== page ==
“We distilled things down more on this record than we had in the past,” adds Mogis. He calls the wonky and dreamy mid-album track ‘Pan And Broom’ “the most extreme” example. “We got rid of almost everything we recorded, we distilled everything down to let what’s there be more prominent.”

Bright Eyes’ innovative inclinations are by now tightly woven into the fabric of their creative process, yet it would still be a stretch to call them an ‘experimental’ band. It would be a shame, in fact, to overlook that expressive and raw aspect of their music that, although bolstered and elevated by their creative approach to recording, is still the chief source of their tremendous emotional pull. Oberst has described Down In The Weeds… as a record informed greatly by loss, most obviously that of his brother Matthew who died in 2016 having “drank himself to death,” as Oberst once put it. “It took a while to sink in to really be able to express any of that stuff,” he says. His seven year-long marriage to Corina Figueroa Escamilla also ended in divorce in 2017. They’re still close, it’s in fact his ex-wife who can be heard speaking in Spanish on the album’s opener ‘Pageturner’s Rag’, “but of course it’s still a traumatic feeling to lose something that’s a foundation of your life.”

Photo: Shawn Brackbill

Even in this darker territory, however, Bright Eyes’ inventive side is apparent as they juxtapose personal loss with existential. “I mean on the macro level, it’s just like, fuck, I don’t gotta tell any of you guys...”

“Wait, I haven’t turned on the television yet, what happened this time?” Mogis interrupts. He’s yet to see Donald Trump’s comments shortly before our interview that 99% of coronavirus cases are ‘harmless’.

“Obviously we recorded this shit before the pandemic, but it already felt like living in Trump’s America was psychotic. It’s a mind-bending, unexplainable, terrifying backdrop to live under. Everyone with a brain in their head in this country has felt like a scared dog cowering in the corner getting kicked over and over again. The shit this guy gets away with and puts everyone through, the amount of hate and ignorance he perpetuates day in day out is nauseating… Anyway, I guess the feeling of loss, whether it’s physical loss or the loss of love or the loss of reality and clarity and any sense of normalcy, isn’t what I was thinking of explicitly while I was writing the songs but, but I that’s the backdrop to your life then it makes sense they would enter into the songs.”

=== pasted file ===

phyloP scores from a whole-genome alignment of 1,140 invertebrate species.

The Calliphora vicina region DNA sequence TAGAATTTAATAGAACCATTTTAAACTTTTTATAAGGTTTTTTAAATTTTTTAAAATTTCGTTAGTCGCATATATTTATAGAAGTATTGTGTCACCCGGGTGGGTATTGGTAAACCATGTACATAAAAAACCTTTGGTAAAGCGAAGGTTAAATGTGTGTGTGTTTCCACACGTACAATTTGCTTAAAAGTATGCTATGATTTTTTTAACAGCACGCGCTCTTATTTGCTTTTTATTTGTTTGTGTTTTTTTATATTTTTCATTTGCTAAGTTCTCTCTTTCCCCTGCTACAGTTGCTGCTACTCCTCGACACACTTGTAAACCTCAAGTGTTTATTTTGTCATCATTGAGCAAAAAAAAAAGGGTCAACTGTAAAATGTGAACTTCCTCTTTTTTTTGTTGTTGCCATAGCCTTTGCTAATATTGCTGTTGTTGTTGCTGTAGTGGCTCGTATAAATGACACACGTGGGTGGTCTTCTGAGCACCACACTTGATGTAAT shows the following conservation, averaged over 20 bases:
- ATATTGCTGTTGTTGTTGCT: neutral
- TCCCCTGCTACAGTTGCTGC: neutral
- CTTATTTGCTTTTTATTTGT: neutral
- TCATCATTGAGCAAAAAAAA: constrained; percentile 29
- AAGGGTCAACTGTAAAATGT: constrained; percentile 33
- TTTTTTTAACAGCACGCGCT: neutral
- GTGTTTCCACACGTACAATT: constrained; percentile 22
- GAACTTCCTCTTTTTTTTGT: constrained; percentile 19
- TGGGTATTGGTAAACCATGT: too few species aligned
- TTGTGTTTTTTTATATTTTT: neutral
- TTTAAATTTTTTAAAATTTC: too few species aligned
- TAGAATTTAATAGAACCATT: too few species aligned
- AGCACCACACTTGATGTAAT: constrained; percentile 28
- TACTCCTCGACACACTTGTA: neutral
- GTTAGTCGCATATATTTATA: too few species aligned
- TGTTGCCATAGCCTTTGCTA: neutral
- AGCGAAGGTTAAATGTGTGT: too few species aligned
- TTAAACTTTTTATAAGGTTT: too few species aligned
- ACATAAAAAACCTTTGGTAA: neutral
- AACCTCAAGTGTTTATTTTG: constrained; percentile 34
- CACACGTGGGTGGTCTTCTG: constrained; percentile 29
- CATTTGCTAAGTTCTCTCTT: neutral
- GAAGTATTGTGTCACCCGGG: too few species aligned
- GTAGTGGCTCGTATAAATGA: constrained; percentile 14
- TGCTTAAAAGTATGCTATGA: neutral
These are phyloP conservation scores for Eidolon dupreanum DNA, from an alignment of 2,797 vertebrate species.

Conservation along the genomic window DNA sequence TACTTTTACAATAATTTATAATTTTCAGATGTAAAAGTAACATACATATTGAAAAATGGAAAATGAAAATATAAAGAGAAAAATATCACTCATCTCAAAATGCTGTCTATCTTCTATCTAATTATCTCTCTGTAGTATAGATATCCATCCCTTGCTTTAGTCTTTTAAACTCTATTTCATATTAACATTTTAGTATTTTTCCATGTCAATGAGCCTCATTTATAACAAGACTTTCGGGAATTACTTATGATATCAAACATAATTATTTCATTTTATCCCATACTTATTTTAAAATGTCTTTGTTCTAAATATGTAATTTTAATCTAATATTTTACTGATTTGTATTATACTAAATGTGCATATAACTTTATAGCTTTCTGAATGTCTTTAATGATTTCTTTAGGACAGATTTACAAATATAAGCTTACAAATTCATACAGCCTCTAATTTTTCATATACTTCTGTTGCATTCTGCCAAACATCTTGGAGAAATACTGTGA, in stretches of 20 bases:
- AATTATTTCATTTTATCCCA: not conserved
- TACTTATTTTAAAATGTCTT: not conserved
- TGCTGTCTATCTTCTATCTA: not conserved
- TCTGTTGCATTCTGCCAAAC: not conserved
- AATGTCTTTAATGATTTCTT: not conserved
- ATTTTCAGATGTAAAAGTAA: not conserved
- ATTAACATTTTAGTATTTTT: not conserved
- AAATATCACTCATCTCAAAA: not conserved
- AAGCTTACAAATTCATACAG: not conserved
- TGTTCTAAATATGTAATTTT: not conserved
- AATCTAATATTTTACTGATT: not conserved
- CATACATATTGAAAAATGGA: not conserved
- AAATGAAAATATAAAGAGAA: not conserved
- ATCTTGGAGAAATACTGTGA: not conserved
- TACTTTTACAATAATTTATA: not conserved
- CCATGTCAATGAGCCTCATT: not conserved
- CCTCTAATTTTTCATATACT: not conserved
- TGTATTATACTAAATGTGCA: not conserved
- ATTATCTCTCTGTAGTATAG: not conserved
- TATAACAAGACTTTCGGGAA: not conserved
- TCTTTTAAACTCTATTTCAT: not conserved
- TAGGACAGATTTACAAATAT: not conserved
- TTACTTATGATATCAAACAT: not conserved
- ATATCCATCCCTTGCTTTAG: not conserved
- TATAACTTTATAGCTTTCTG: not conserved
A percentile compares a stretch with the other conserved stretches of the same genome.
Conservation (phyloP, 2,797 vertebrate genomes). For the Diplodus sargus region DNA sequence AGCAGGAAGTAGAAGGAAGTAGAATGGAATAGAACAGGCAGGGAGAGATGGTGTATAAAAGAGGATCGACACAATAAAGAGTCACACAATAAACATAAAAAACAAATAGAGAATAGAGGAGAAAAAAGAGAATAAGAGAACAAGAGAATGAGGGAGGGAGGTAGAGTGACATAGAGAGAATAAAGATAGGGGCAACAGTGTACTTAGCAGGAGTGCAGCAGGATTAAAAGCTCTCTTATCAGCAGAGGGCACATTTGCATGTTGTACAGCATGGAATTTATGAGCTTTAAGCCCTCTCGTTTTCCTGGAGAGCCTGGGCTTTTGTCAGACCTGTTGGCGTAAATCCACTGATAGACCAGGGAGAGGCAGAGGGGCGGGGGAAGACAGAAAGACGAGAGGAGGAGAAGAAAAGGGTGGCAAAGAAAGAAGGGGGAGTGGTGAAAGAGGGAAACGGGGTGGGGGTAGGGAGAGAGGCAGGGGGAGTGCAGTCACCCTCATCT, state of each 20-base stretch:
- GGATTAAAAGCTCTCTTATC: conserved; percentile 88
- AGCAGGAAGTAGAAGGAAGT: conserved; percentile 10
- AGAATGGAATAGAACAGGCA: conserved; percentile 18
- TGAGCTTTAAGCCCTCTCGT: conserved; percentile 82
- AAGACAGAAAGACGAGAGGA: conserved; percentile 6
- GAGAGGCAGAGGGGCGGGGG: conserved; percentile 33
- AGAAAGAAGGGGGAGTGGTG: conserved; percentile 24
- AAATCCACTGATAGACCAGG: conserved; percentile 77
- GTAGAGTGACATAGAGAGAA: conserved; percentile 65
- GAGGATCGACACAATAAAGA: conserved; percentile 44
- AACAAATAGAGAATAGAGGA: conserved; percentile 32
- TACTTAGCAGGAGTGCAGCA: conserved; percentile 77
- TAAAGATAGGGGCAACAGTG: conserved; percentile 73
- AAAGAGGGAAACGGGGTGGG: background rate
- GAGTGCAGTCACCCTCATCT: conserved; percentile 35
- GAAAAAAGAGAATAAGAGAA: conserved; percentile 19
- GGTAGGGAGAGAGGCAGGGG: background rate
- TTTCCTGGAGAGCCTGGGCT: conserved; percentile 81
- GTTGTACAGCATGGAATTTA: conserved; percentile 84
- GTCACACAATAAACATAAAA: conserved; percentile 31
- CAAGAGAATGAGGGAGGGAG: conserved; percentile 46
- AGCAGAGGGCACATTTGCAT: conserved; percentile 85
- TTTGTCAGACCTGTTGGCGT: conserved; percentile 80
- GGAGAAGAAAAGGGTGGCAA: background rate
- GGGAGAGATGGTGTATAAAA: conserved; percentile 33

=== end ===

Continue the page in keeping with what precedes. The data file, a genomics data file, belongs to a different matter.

It would be untrue call Down In The Weeds… an ‘experimental’ record; like everything else in their discography it is based primarily around solid and soul-baring songwriting, rather than left-field forays into the realm of unlistenability. Given close inspection, however it is the best example yet of the inventive spirit that Bright Eyes have always used to elevate that songwriting, a record that consciously surmises all that comes before it, while also priming the next chapter. “I can give you some hot news,” Oberst says as we wrap up our interview. “The contract we signed was for two records so we’re gonna make another, presuming we all stay alive…”

Bright Eyes' new album Down In The Weeds, Where The World Once Was is released on August 21 via Dead Oceans